January 11, 2018
Residency program for oncology research nurses eases transition to second career
BY Mary Ann Hellinghausen
Suzanne Phillips enjoyed 26 years working for Dow Chemical Co., much of that time as a researcher in product development. It was a thrill to see packaging that her team had developed on the shelf of her local grocery store.
But a desire to directly impact people, specifically cancer patients, was calling her.
That aspiration led her to nursing school and, ultimately, to her work as a research nurse resident, learning how to help patients on clinical trials in our Lymphoma and Myeloma department.
Attract, develop, retain the best oncology research nurses
Phillips is a participant in a new Research Nurse Residency Program – the first of its kind in the nation – launched at MD Anderson in October 2016. The program is open to new nursing graduates or nurses with less than one year of experience. They don’t need to be embarking on second careers, but the program is drawing the interest of nurses like Phillips.
The goal of the program, modeled after our successful Clinical Nurse Residency Program, is to attract, develop and retain research nurses. The residency consists of a four-week orientation phase followed by a 12-month residency program within a department. It includes more than two weeks of classroom learning throughout the year.
“A vital role” for patients in clinical trials
Research nurses play a vital role for the 9,400 patients enrolled in MD Anderson’s more than 1,000 clinical trials.
“Being a research nurse is a very hard job,’’ says Lore Lagrone, administrative director, protocol research, Lymphoma and Myeloma. “It’s like a big jigsaw puzzle. Your satisfaction comes from making all the pieces fit.”
“The perception is that research nurses are ‘wall huggers’ because others see them waiting in the halls to talk with a patient or a doctor,” Lagrone adds. “But you don’t see all of the 40 gazillion things that have to get done on the other side.”
Among those “gazillion things’’ are matching the right patient with the right study; ensuring proper patient consent; coordinating testing and appointments; evaluating how the patient is responding to the protocol; finding solutions to a patient’s side effects; and documenting, documenting, documenting.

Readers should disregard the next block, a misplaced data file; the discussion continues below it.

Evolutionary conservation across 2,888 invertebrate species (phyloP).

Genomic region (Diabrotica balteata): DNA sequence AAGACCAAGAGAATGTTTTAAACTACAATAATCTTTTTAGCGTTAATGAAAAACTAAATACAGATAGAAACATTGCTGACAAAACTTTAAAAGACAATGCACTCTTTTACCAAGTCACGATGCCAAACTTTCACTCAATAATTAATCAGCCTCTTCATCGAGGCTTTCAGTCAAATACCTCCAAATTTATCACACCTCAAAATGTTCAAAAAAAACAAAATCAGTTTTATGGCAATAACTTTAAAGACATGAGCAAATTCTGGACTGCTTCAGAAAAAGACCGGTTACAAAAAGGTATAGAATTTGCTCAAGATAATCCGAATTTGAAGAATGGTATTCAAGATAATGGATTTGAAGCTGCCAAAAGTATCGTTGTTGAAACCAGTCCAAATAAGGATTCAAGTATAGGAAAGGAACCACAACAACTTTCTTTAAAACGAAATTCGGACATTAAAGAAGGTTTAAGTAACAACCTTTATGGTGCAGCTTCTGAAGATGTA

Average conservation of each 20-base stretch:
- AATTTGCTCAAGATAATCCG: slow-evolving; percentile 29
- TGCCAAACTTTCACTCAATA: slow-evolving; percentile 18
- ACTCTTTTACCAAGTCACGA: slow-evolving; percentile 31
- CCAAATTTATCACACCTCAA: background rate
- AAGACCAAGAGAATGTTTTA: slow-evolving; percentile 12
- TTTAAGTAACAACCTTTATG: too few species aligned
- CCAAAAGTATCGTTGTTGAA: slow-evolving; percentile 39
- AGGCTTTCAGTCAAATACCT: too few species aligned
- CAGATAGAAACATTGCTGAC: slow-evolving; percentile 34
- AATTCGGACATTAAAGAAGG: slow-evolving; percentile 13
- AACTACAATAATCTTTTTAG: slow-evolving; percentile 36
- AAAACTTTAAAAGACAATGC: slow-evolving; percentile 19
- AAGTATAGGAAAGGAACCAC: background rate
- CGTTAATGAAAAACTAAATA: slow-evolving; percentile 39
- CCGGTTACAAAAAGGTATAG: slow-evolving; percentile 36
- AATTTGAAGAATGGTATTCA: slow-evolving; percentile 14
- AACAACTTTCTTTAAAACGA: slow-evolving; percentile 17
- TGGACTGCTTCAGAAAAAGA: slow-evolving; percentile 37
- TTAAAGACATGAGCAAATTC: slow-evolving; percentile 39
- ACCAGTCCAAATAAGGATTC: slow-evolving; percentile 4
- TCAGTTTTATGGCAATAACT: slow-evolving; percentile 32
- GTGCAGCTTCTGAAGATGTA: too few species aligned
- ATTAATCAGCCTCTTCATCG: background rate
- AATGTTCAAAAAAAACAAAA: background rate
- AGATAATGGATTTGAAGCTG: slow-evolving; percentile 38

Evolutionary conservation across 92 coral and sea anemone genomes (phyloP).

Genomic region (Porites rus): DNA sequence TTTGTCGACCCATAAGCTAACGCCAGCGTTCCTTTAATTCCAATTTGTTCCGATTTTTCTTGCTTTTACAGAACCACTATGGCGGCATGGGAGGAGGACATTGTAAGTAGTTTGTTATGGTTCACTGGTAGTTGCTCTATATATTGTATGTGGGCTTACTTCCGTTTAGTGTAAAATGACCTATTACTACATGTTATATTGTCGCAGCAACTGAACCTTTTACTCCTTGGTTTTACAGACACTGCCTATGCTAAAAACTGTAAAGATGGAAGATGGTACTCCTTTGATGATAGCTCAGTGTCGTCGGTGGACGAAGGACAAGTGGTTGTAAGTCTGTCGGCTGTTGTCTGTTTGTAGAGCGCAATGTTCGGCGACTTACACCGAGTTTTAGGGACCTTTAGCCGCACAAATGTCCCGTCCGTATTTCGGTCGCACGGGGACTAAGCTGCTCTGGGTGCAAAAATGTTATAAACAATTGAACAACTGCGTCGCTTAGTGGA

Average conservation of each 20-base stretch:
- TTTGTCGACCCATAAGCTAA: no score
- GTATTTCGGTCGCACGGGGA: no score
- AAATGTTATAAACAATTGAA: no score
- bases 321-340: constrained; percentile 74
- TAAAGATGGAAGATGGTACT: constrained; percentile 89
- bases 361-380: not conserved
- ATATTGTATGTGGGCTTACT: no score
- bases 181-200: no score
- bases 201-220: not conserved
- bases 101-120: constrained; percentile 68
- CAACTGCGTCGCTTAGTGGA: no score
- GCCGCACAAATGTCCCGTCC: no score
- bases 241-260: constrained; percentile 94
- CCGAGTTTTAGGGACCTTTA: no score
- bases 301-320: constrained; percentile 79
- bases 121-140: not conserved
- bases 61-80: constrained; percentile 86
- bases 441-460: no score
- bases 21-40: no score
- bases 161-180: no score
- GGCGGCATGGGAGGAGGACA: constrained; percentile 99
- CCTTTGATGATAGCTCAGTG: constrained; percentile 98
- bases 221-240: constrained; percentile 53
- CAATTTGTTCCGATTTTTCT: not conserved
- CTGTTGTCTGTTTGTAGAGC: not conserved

Qualified and then some
The residency program has attracted “exceptionally qualified’’ applicants, says Denise Erdman, clinical research supervisor, Radiation Oncology. Seasoned candidates pursuing second careers bring valuable attributes.
“The freshness that a new nursing graduate brings is exciting,’’ Erdman says. “But the maturity and life experience of those seeking second careers are great traits also. They are eager learners, very motivated and proactive in seeking answers.”
Research nurses help change the standard of care
For Phillips, having a research background provides a comfort zone.
“For me as a researcher, this is a great fit. I’ve been in the lab testing things before, and you use a lot of the same tools and approaches. I understand how to put together a multidisciplinary team.’’
“But one of the joys of this job is developing a long-term relationship with patients and their families,’’ Phillips says. “When they’re so grateful to be here, that’s so rewarding. You really are on the frontline of this patient’s treatment.”
A longer version of this story originally appeared in Messenger, MD Anderson’s quarterly publication for employees, volunteers, retirees and their families.
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TopicsSide Effects Clinical Trials Research
One of the joys of this job is developing a long-term relationship with patients and their families.
Research Nurse Resident